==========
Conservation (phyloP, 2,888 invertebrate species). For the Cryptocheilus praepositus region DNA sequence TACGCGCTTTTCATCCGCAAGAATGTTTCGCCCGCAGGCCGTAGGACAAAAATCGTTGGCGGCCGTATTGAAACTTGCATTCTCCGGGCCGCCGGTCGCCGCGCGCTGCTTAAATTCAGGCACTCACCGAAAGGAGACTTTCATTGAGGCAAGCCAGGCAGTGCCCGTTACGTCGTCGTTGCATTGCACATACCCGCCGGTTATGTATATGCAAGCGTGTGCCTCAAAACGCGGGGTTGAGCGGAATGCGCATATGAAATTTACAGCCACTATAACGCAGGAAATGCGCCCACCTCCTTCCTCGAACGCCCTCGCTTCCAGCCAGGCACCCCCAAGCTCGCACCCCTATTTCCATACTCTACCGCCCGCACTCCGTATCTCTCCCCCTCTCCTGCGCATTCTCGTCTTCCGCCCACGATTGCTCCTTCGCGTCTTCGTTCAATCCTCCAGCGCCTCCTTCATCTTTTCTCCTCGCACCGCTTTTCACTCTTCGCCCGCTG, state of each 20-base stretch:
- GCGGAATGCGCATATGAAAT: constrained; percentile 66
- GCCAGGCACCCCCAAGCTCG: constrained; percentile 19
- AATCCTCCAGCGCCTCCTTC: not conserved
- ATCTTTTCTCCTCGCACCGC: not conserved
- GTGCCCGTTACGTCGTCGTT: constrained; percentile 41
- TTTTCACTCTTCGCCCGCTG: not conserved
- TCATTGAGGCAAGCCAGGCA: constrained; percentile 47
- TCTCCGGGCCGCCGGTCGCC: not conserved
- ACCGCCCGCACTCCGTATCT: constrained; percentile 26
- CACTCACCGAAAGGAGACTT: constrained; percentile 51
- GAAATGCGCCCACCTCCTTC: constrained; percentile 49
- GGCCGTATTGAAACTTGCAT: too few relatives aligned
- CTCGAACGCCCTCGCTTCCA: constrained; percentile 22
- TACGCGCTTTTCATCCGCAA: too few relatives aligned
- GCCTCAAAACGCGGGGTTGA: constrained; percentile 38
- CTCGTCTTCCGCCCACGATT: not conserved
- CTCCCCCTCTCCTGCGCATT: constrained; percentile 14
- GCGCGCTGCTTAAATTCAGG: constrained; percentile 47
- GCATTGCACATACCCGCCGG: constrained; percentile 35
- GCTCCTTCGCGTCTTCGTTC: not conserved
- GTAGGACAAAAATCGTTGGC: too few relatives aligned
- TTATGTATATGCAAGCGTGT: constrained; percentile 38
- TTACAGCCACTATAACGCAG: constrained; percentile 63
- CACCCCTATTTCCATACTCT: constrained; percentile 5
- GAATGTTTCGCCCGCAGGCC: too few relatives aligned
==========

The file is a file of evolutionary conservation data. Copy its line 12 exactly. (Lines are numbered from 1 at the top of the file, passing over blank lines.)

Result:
- GAAATGCGCCCACCTCCTTC: constrained; percentile 49